Beef and soy industries in the Southern Amazon region of Brazil are at risk of almost USD 200 billion of productivity losses due to Amazon deforestation, according to a new scientific study. The study, published in Nature Communications in May 2021, looked at the relationship between deforestation and rainfall. It also assessed the impact of deforestation policy scenarios on agricultural revenues, finding that forest loss in frontier areas in the Northern Amazon may result in alarming reductions of rainfall in the Southern Amazon. The Southern Amazon is a highly developed agricultural region that accounts for the lion’s share of croplands and pasture in Brazil. Most agricultural production in the area is rainfed.
In a “weak environmental governance” scenario, the scientists project productivity-associated revenue losses of USD 5.6 billion for soy cultivation and USD 180.8 billion for beef production. According to the authors, “Brazil may have passed a threshold at which further Amazon deforestation translates into direct economic damage.” It concludes that the current trajectory of expansion into forested areas puts the agricultural productivity of the entire country at risk. In an interview with Thomson Reuters, a co-author of the study, Argemiro Teixeira, said that forest protection can support Brazil’s agricultural sector. “[It is] possible and necessary to improve the industry while preserving the environment,” he said.
The study quantified the financial risk in one of the most pressing chronic physical risks of deforestation to agricultural commodity sectors. As outlined in CRR’s January 2021 paper on its TCFD-aligned framework to assess deforestation risks, forest loss is agriculture’s largest climate change risk. With Brazil’s high current deforestation rates and the country’s substantial role in global soft commodity markets, rainfall pattern shifts may have a ripple effect on global food systems.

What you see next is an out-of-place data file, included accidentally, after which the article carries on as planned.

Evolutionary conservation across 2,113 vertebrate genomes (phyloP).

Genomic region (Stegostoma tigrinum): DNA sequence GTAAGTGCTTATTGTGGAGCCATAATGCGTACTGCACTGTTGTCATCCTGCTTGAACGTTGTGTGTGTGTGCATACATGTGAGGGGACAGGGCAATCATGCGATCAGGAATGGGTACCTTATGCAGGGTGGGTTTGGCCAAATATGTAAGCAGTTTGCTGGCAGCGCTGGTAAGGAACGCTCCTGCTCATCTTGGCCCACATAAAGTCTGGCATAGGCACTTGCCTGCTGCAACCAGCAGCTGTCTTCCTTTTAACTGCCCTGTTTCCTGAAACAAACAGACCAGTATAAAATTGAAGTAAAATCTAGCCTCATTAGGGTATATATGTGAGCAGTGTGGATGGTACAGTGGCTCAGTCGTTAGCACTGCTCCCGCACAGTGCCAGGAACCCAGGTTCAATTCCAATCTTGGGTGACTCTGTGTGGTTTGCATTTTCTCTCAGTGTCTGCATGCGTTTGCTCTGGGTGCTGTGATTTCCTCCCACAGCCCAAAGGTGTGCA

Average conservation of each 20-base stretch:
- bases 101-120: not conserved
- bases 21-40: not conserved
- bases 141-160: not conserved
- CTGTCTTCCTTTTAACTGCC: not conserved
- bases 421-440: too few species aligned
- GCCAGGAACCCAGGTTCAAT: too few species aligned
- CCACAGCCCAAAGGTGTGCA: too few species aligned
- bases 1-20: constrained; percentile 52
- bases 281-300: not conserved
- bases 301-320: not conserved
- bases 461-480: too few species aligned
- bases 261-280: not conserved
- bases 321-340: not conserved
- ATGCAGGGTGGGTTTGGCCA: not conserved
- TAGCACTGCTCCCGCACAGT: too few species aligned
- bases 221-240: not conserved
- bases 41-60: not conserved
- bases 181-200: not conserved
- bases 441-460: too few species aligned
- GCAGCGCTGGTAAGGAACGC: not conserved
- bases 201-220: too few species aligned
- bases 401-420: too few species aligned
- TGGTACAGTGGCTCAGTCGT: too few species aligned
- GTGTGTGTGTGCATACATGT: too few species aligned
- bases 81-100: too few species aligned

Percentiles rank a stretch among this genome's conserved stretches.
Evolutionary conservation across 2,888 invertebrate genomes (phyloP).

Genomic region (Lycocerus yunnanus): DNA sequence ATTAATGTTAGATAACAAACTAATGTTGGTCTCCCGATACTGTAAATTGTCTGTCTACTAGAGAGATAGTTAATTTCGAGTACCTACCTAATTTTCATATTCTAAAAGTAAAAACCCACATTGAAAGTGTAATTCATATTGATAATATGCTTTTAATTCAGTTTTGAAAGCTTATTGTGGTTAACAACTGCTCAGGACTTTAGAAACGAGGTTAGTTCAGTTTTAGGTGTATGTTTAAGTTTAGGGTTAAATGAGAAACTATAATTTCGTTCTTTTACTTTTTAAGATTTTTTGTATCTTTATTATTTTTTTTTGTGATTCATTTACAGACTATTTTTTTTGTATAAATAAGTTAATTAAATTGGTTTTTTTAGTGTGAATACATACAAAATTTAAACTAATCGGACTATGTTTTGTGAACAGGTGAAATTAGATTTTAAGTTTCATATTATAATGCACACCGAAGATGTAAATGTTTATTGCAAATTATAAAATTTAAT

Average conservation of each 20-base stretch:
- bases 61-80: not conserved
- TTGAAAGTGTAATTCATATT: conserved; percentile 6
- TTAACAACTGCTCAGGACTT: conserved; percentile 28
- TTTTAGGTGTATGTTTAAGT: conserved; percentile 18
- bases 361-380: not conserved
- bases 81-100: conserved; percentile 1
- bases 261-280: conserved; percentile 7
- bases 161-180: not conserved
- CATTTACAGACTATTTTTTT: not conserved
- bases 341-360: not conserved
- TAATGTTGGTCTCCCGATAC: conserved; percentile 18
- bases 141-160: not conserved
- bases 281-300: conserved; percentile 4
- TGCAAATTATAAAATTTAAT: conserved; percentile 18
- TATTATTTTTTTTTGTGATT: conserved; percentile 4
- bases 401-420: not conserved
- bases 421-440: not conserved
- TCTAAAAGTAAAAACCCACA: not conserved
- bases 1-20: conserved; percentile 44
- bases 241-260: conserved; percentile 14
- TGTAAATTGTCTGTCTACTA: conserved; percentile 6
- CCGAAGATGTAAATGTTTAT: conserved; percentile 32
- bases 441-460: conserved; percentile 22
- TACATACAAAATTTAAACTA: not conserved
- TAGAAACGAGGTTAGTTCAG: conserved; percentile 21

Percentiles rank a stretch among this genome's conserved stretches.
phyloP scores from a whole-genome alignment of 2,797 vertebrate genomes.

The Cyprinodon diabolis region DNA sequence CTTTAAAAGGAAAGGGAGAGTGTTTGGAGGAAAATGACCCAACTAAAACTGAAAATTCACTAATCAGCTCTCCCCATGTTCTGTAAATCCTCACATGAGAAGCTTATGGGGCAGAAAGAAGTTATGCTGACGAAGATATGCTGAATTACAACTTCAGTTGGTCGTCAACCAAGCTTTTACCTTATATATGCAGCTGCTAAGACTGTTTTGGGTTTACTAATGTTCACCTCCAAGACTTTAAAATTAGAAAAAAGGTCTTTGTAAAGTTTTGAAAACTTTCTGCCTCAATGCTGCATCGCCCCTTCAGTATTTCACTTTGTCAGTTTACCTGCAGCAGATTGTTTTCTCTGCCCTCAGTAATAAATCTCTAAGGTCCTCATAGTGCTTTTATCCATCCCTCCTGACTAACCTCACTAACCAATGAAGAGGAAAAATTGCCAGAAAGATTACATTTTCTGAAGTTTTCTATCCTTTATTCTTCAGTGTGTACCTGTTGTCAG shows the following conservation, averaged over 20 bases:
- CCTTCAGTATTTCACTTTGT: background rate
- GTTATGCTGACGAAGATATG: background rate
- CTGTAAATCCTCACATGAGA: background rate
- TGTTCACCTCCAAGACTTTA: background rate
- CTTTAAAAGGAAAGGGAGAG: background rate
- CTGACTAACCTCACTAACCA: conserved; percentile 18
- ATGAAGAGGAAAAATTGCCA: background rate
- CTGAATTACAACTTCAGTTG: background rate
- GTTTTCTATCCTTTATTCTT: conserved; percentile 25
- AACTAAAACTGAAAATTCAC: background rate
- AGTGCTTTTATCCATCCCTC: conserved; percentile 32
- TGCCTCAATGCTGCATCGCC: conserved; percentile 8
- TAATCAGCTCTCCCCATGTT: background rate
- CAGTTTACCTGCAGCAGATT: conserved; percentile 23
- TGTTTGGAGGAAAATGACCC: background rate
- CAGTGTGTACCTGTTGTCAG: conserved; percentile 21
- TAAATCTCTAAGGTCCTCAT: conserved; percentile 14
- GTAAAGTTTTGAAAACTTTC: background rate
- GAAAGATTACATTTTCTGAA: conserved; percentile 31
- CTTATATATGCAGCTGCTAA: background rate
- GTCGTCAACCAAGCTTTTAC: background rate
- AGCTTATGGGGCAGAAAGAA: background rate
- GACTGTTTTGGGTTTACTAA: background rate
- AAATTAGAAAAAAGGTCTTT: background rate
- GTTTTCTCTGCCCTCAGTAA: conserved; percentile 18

Stakeholders throughout the beef and soy supply chains bear the greatest risk. Agricultural producers will be most directly affected by the productivity losses as quantified in this study. But reduced supply and fluctuating prices may also affect companies further down the supply chain. For example, cattle prices in Brazil already increased by 60 percent over the last year. This has resulted in the temporary halting of production in meatpacking plants to adjust supply to demand, with assumed financial consequences for Brazil’s meatpackers. Reduced cattle productivity triggered by future deforestation may greatly exacerbate such impacts.
Similarly, financial institutions with holdings in these sectors face increased risk exposure and may have to mitigate physical climate risks stemming from deforestation. Firms such as UBS, which recently formed a joint venture with Banco do Brasil with an agribusiness focus, have claimed that “it is possible to deal with Brazilian agribusiness without getting involved in environmental problems.” However, any UBS client located in the Southern Brazilian Amazon may face such environmental problems even without being directly involved in forest clearing.
The physical risk of rainfall pattern shifts adds to the transition risks stemming from the global shift toward a low-carbon economy. Brazil’s beef and soy sectors face a range of such transition risks:
- Technological advancements allow alternative plant-based protein sources, such as vegetarian hamburgers, to compete with beef on price;
- Consumer preference for vegetarian options are growing in Brazil, China, the EU, and elsewhere;
- Downstream companies, including Nestle, H&M, VF Corporation, Grieg Seafood, Bremnes Seafood and Gårdsand, have excluded Brazil or specific Brazilian suppliers from their purchases in response to deforestation concerns.
- Investors have pushed for more stringent corporate zero-deforestation policies by filing shareholder resolutions (e.g. at Bunge, JP Morgan, and Procter & Gamble), issuing public letters and initiating collaborative engagement processes.
- States are placing more stringent deforestation due diligence requirements on their domiciled companies (e.g. France, Germany and the UK) or are tightening market import restrictions (e.g. the European Union). In the United States, diplomatic efforts by President Biden may be complemented by the expansion of the Lacey Act to include banning the import of commodities grown on illegally deforested land. The United States may also require companies to report on deforestation in their supply chain or ban deforestation-linked imports.
Despite these notable trends, deforestation-related transition risks have so far not impacted the bottom lines of the major companies in the beef and soy supply chains. The net profits, share prices, and profit margins of the major meatpackers and soy traders in Brazil have not seen significant shifts. Contrary to the palm oil sector, the evidence for the financial materiality of deforestation risks remains theoretical in the beef and soy industries. Despite such financial losses not materializing in the short term, climate and nature related impacts on agricultural productivity may be expected in coming years.